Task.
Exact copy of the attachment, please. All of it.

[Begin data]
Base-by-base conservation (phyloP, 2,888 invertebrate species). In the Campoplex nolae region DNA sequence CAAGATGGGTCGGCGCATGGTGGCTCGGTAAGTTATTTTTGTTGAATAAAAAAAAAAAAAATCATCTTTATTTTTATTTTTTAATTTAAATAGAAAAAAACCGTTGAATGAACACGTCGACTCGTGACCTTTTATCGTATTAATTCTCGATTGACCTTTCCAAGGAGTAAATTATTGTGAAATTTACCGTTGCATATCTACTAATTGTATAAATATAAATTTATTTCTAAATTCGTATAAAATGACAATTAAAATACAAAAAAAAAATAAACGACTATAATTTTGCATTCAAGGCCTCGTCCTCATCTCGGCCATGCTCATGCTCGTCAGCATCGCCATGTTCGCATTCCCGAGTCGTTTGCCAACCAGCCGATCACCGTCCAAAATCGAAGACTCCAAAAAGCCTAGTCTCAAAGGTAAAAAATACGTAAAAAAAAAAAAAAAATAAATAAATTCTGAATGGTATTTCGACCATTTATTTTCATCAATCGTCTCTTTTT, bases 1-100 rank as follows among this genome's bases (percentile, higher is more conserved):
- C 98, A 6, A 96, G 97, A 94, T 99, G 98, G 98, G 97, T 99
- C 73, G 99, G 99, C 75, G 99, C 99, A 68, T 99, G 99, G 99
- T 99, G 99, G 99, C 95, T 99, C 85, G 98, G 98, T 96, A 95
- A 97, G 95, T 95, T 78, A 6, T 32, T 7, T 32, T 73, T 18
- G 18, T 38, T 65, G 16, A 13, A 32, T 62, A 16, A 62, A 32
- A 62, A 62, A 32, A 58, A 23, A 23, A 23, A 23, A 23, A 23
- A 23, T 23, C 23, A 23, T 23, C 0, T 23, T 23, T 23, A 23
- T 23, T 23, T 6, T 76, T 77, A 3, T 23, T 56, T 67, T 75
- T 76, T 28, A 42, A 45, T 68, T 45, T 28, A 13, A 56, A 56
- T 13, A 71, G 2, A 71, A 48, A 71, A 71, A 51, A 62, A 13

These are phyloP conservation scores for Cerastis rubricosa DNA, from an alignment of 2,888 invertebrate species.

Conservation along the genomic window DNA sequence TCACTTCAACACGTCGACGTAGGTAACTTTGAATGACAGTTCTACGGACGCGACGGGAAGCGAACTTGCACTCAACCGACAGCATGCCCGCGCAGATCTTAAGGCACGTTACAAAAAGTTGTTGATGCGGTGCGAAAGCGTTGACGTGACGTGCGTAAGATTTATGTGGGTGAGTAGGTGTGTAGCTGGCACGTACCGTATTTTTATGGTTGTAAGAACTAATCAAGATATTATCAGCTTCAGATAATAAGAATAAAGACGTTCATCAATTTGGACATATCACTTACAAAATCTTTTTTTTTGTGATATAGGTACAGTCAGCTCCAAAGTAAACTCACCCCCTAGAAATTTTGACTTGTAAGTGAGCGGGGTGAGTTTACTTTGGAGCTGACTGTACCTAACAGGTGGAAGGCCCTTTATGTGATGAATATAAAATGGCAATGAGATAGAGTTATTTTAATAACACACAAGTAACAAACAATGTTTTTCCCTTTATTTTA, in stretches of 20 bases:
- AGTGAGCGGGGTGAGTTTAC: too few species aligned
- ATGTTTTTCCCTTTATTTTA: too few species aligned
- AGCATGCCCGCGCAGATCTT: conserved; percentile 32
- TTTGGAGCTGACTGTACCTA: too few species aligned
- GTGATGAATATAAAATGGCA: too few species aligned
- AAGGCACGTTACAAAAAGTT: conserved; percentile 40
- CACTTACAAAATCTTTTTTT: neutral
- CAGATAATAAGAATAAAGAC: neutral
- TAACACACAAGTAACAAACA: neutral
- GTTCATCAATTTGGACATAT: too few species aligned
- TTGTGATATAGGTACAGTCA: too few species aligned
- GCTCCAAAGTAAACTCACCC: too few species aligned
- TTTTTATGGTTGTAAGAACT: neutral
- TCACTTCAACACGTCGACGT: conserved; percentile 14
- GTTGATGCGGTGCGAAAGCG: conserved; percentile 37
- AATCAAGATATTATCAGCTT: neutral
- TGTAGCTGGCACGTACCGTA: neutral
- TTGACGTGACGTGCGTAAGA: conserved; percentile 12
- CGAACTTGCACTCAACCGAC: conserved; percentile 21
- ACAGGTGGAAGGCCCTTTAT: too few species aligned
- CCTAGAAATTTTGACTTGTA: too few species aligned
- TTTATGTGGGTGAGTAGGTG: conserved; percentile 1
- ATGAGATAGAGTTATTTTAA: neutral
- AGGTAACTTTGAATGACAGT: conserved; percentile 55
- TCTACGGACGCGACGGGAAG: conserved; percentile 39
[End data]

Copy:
Base-by-base conservation (phyloP, 2,888 invertebrate species). In the Campoplex nolae region DNA sequence CAAGATGGGTCGGCGCATGGTGGCTCGGTAAGTTATTTTTGTTGAATAAAAAAAAAAAAAATCATCTTTATTTTTATTTTTTAATTTAAATAGAAAAAAACCGTTGAATGAACACGTCGACTCGTGACCTTTTATCGTATTAATTCTCGATTGACCTTTCCAAGGAGTAAATTATTGTGAAATTTACCGTTGCATATCTACTAATTGTATAAATATAAATTTATTTCTAAATTCGTATAAAATGACAATTAAAATACAAAAAAAAAATAAACGACTATAATTTTGCATTCAAGGCCTCGTCCTCATCTCGGCCATGCTCATGCTCGTCAGCATCGCCATGTTCGCATTCCCGAGTCGTTTGCCAACCAGCCGATCACCGTCCAAAATCGAAGACTCCAAAAAGCCTAGTCTCAAAGGTAAAAAATACGTAAAAAAAAAAAAAAAATAAATAAATTCTGAATGGTATTTCGACCATTTATTTTCATCAATCGTCTCTTTTT, bases 1-100 rank as follows among this genome's bases (percentile, higher is more conserved):
- C 98, A 6, A 96, G 97, A 94, T 99, G 98, G 98, G 97, T 99
- C 73, G 99, G 99, C 75, G 99, C 99, A 68, T 99, G 99, G 99
- T 99, G 99, G 99, C 95, T 99, C 85, G 98, G 98, T 96, A 95
- A 97, G 95, T 95, T 78, A 6, T 32, T 7, T 32, T 73, T 18
- G 18, T 38, T 65, G 16, A 13, A 32, T 62, A 16, A 62, A 32
- A 62, A 62, A 32, A 58, A 23, A 23, A 23, A 23, A 23, A 23
- A 23, T 23, C 23, A 23, T 23, C 0, T 23, T 23, T 23, A 23
- T 23, T 23, T 6, T 76, T 77, A 3, T 23, T 56, T 67, T 75
- T 76, T 28, A 42, A 45, T 68, T 45, T 28, A 13, A 56, A 56
- T 13, A 71, G 2, A 71, A 48, A 71, A 71, A 51, A 62, A 13

These are phyloP conservation scores for Cerastis rubricosa DNA, from an alignment of 2,888 invertebrate species.

Conservation along the genomic window DNA sequence TCACTTCAACACGTCGACGTAGGTAACTTTGAATGACAGTTCTACGGACGCGACGGGAAGCGAACTTGCACTCAACCGACAGCATGCCCGCGCAGATCTTAAGGCACGTTACAAAAAGTTGTTGATGCGGTGCGAAAGCGTTGACGTGACGTGCGTAAGATTTATGTGGGTGAGTAGGTGTGTAGCTGGCACGTACCGTATTTTTATGGTTGTAAGAACTAATCAAGATATTATCAGCTTCAGATAATAAGAATAAAGACGTTCATCAATTTGGACATATCACTTACAAAATCTTTTTTTTTGTGATATAGGTACAGTCAGCTCCAAAGTAAACTCACCCCCTAGAAATTTTGACTTGTAAGTGAGCGGGGTGAGTTTACTTTGGAGCTGACTGTACCTAACAGGTGGAAGGCCCTTTATGTGATGAATATAAAATGGCAATGAGATAGAGTTATTTTAATAACACACAAGTAACAAACAATGTTTTTCCCTTTATTTTA, in stretches of 20 bases:
- AGTGAGCGGGGTGAGTTTAC: too few species aligned
- ATGTTTTTCCCTTTATTTTA: too few species aligned
- AGCATGCCCGCGCAGATCTT: conserved; percentile 32
- TTTGGAGCTGACTGTACCTA: too few species aligned
- GTGATGAATATAAAATGGCA: too few species aligned
- AAGGCACGTTACAAAAAGTT: conserved; percentile 40
- CACTTACAAAATCTTTTTTT: neutral
- CAGATAATAAGAATAAAGAC: neutral
- TAACACACAAGTAACAAACA: neutral
- GTTCATCAATTTGGACATAT: too few species aligned
- TTGTGATATAGGTACAGTCA: too few species aligned
- GCTCCAAAGTAAACTCACCC: too few species aligned
- TTTTTATGGTTGTAAGAACT: neutral
- TCACTTCAACACGTCGACGT: conserved; percentile 14
- GTTGATGCGGTGCGAAAGCG: conserved; percentile 37
- AATCAAGATATTATCAGCTT: neutral
- TGTAGCTGGCACGTACCGTA: neutral
- TTGACGTGACGTGCGTAAGA: conserved; percentile 12
- CGAACTTGCACTCAACCGAC: conserved; percentile 21
- ACAGGTGGAAGGCCCTTTAT: too few species aligned
- CCTAGAAATTTTGACTTGTA: too few species aligned
- TTTATGTGGGTGAGTAGGTG: conserved; percentile 1
- ATGAGATAGAGTTATTTTAA: neutral
- AGGTAACTTTGAATGACAGT: conserved; percentile 55
- TCTACGGACGCGACGGGAAG: conserved; percentile 39